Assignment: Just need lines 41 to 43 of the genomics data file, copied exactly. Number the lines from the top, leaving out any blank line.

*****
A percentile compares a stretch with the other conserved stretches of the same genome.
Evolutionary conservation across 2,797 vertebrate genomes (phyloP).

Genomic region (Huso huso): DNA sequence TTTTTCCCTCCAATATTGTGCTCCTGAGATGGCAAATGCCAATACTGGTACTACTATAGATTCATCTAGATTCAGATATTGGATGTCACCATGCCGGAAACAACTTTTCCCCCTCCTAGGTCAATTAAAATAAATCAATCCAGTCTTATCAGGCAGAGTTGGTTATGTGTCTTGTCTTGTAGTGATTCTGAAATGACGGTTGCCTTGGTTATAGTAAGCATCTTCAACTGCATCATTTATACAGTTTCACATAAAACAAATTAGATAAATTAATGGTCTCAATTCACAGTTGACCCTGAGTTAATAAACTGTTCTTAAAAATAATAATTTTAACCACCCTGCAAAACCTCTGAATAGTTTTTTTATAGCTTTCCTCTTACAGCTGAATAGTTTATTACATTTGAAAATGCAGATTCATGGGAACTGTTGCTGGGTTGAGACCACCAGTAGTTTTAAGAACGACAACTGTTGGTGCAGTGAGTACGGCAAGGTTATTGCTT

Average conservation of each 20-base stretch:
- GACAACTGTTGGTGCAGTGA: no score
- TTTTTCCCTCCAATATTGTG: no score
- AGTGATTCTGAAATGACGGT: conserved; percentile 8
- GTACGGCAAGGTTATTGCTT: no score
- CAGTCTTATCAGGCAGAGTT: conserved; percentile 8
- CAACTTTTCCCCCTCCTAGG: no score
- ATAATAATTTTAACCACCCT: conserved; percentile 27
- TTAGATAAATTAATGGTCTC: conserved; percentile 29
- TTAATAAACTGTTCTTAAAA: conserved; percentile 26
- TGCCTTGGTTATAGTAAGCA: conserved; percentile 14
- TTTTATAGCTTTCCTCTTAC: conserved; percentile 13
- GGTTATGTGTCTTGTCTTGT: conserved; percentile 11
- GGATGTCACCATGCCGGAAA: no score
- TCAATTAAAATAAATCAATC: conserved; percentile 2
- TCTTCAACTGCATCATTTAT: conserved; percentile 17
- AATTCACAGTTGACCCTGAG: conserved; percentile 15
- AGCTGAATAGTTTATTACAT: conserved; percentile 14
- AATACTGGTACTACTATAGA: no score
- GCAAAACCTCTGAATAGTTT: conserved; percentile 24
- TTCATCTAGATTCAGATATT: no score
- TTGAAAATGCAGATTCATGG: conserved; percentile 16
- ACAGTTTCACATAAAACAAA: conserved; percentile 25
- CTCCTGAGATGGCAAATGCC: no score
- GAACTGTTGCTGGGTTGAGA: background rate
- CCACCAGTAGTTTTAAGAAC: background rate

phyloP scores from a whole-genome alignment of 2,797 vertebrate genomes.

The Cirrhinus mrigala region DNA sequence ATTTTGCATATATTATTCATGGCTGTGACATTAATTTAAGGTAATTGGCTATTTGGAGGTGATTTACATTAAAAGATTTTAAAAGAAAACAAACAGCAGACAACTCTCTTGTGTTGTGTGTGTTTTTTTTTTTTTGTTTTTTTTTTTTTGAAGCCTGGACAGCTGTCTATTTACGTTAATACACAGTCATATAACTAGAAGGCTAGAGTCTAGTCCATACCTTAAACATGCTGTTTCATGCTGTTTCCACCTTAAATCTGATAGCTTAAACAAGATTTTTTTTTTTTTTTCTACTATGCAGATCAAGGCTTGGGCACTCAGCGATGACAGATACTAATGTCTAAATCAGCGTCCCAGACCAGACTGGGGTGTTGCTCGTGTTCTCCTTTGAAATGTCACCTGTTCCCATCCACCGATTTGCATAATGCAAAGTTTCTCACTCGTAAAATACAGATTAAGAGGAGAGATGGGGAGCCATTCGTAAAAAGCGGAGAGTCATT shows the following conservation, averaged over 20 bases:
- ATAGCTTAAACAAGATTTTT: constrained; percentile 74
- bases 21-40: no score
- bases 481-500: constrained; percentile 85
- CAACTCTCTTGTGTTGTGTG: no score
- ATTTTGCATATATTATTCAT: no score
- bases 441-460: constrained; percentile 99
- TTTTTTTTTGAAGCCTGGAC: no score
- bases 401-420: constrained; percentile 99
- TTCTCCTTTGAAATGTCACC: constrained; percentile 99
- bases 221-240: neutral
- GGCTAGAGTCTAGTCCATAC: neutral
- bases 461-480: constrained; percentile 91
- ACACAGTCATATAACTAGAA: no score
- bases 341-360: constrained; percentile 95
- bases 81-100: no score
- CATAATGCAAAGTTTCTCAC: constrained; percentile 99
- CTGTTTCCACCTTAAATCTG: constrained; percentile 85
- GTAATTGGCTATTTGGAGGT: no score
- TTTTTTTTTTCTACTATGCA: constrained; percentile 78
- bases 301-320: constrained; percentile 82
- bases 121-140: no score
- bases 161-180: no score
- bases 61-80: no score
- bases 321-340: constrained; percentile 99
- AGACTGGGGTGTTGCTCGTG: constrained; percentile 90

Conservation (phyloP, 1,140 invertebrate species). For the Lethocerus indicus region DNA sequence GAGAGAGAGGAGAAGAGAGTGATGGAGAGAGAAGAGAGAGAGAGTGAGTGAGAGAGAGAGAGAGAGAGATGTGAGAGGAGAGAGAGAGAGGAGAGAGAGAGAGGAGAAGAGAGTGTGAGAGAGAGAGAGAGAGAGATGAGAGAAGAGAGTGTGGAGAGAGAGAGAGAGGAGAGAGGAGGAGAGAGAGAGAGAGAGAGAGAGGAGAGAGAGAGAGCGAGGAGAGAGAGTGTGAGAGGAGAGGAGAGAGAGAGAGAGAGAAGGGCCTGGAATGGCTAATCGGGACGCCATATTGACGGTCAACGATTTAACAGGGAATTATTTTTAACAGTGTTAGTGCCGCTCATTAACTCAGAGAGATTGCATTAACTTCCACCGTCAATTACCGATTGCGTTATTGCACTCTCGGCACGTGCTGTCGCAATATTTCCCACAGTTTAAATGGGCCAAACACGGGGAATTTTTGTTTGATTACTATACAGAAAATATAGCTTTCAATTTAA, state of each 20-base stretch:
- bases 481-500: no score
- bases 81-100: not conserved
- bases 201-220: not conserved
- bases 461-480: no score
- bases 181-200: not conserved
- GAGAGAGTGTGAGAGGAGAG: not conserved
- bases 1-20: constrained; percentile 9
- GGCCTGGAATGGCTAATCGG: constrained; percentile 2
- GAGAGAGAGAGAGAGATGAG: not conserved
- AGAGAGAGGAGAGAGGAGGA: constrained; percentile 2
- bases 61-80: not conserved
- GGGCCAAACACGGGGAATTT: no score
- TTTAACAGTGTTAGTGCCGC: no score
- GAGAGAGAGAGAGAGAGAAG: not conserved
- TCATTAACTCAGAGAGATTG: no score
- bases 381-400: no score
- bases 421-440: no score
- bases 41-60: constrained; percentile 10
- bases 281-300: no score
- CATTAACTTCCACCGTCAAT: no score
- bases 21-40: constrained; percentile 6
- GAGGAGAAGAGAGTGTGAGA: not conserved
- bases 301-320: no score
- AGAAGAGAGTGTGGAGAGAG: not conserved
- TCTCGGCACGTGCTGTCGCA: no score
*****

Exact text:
- bases 221-240: neutral
- GGCTAGAGTCTAGTCCATAC: neutral
- bases 461-480: constrained; percentile 91